Friday, December 15, 2017

Wrong Assumption

Some communities go all out decorating for the holidays.

And some don't.

I thought that New West would. (They go kinda crazy with fresh flower hanging baskets in the spring; which led me to believe that, of course, there would be light displays for Christmas.)

Turns out, I guessed wrong.

This was it:

One Christmas tree all lit up in front of an Irish pub.

However, all was not lost.

It was a brisk, fresh, lovely evening for a walk along the riverfront.

Three things I'm thankful for:

1. Friends who text at 7:30 pm saying, "I've had a nap. Wanna do something?"

2. All the important things got checked off my list at work today. < This rarely happens anymore.

3. You know how you hear a story, a message, a sermon, a devotional, or something, and it just sticks with you? That happened to me at the start of this Christmas season.

Focus always has it's Christmas Banquet on the last Thursday of November. So for me, that's the start of Christmas parties. It's also the last of them, because it's the only one I go to. Anyway, the speaker that evening started his talk by sharing a family tradition that they've had for years and years.

In the fall, they'd pick a family in their neighbourhood who was struggling financially, or having some issues, or dealing with hard things and decide to bless them at Christmas. For the next few months, they'd pick up/save/buy things for the family keeping it all in brown paper bags, in a corner of their garage. The closer to Christmas, the more excited the family got, adding last minute food items, and special gifts.

On Christmas Eve, the whole family would carry plainly wrapped parcels and bags, very quietly, and leave it all by their front door, then everyone would sneak back to the car, leaving one kid behind to ring the doorbell and run back to the vehicle. Everyone would be giddy, overjoyed, happy and talkative ...

As he was reminiscing, I remembered my dad. He loved doing this too. Most times he'd do something on his own, and we may or may not have heard about it afterwards, but one Christmas, when we were all in our teens, he thought we should bless our young pastor and his family with a load of beef. We'd just butchered a cow (we had a farm with cattle. They were grass and grain fed. Lived happy, full lives, roaming around on our 25 acres, the neighbour's 40 acres, and the playing field at Tynehead Park) and had hundreds of pounds of meat in plainly wrapped brown paper in our deep freeze.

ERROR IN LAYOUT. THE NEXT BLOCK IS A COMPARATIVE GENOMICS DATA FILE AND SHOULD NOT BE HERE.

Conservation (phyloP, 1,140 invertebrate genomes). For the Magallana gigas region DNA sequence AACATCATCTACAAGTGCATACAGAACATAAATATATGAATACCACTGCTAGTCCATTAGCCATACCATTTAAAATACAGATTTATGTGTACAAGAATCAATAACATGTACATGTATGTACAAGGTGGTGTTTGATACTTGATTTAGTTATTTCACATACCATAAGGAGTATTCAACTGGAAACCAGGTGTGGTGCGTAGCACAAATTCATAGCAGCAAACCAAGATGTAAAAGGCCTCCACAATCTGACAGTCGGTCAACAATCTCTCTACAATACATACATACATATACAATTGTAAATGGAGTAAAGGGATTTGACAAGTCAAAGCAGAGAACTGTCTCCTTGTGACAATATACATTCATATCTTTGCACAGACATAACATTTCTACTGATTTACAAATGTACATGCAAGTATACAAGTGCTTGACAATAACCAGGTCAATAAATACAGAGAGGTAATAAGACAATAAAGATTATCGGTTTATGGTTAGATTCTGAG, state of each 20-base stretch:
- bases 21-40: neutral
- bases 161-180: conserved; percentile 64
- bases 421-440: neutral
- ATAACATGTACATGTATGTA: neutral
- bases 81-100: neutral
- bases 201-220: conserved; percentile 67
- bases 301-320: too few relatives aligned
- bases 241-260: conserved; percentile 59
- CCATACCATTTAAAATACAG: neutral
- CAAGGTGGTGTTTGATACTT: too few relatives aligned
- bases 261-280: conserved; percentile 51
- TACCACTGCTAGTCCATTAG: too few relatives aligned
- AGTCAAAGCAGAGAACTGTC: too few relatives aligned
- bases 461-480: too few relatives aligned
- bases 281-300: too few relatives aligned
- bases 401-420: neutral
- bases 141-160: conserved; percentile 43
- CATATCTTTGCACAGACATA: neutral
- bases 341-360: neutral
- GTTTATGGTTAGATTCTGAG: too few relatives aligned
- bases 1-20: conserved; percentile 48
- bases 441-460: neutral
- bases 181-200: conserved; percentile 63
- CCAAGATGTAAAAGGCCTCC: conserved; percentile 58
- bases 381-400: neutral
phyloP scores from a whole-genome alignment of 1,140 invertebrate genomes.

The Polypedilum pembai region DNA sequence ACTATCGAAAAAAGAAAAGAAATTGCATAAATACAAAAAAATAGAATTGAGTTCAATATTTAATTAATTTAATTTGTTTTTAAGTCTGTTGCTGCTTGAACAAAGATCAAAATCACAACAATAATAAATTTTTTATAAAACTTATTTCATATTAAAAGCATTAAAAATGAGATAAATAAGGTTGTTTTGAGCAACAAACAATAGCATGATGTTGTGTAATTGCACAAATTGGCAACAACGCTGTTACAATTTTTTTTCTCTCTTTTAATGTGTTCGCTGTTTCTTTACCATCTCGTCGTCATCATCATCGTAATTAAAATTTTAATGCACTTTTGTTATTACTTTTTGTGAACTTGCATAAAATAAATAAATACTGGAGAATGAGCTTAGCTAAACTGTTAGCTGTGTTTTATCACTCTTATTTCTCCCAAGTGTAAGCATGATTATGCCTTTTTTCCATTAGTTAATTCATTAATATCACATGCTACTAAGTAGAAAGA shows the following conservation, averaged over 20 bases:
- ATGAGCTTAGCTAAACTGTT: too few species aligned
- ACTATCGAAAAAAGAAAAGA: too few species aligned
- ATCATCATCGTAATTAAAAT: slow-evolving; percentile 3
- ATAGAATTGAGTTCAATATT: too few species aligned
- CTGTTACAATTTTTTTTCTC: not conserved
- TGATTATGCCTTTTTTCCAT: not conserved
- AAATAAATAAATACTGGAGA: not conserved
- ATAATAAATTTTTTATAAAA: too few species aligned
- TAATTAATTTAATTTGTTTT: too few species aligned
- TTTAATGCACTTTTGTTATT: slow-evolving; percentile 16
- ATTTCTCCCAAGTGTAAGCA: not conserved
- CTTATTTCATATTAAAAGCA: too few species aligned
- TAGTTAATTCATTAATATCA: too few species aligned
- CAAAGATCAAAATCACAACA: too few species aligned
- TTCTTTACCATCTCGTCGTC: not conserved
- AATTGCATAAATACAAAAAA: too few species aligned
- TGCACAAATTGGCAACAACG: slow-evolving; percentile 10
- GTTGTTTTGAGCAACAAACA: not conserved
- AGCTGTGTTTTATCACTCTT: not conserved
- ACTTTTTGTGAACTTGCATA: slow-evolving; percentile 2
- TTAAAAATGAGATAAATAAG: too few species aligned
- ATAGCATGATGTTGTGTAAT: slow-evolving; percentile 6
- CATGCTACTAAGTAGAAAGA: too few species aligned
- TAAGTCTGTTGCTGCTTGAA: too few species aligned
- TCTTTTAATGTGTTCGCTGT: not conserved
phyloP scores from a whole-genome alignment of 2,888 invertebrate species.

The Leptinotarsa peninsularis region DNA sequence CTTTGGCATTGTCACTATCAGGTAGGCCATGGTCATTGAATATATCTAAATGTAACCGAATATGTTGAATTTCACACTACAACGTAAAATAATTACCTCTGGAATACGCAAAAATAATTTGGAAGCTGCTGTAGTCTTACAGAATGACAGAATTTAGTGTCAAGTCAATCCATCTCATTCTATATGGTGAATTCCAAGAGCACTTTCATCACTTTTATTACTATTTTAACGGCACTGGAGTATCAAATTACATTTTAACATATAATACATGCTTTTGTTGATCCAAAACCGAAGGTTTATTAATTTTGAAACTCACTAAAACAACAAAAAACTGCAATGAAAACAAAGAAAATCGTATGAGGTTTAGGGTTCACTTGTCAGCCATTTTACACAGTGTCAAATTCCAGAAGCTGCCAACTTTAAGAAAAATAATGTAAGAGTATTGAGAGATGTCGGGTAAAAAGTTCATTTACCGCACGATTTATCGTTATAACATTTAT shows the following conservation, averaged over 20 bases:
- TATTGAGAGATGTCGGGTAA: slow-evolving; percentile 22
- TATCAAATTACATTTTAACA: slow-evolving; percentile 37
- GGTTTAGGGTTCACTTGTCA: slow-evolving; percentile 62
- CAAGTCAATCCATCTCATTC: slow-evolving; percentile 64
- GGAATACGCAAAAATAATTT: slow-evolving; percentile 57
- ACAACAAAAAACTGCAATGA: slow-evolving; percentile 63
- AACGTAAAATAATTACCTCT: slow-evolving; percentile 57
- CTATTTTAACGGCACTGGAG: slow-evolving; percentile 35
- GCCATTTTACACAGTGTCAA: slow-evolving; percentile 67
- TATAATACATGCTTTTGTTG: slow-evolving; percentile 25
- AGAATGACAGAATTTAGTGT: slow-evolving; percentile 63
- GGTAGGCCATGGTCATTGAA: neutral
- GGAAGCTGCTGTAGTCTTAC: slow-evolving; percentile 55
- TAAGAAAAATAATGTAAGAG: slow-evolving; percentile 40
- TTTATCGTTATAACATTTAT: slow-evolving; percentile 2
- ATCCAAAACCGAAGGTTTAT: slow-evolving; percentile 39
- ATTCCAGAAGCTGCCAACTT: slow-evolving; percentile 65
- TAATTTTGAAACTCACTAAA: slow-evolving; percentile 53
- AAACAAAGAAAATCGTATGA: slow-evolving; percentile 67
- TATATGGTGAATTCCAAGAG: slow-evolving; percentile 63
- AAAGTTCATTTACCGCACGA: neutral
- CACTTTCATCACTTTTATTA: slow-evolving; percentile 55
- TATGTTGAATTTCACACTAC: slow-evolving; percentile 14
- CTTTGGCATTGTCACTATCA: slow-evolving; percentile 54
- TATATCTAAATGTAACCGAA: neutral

He was the giddy one. We packed up steaks, and roasts and hamburger meat and stewing beef in some boxes, and probably some baking, and knowing my dad, he woulda tucked in a few one hundred dollar bills as well, and snuck up to their door, rang the door bell then took off, screeching our tires as we zipped away from their house. His joy of giving was infectious. He was so happy to leave those boxes of frozen meat on their door step. We must've talked about it for months, wondering if they ever figured out it was us.

Listening to the speaker share his memories with so much happiness in his voice, and remembering how thrilled my dad was to give gifts, it was easy for me to imagine just how excited God must've been, that first Christmas, to surprise us with a precious gift in a plain wrapping. He had been planning on sending His son to save us for a long time. Since the beginning of time, actually. And when He did it, He was giddy with joy. His son was delivered in Bethlehem, and to let everyone know He let the Angels 'ring the doorbell' (so to speak) with their announcement of "GUESS WHAT? A SAVIOUR HAS BEEN BORN!"  before they disappeared around the corner, screeching their tires.


I know that there's a strong argument against all the gifts we buy each other at Christmas. Good reasons to scale back or even eliminate the whole commercial aspect of the holiday. But I think that would be sad.

It's not a bad thing, to express love and experience happiness when you present someone with a gift. It doesn't have to be bought. Or even wrapped cheerfully. But the act of giving with joy and receiving with appreciation is Holy.

And I think God smiles like crazy when He sees us following His lead on this.


So the third thing I'm thankful for is stories. Especially ones that stick with you a long time.

Merry Christmas, friends.

1 comment:

Kim N. said...

I love the story about your Dad! My dad also loved to give, and to help out friends in need. That is an excellent heritage.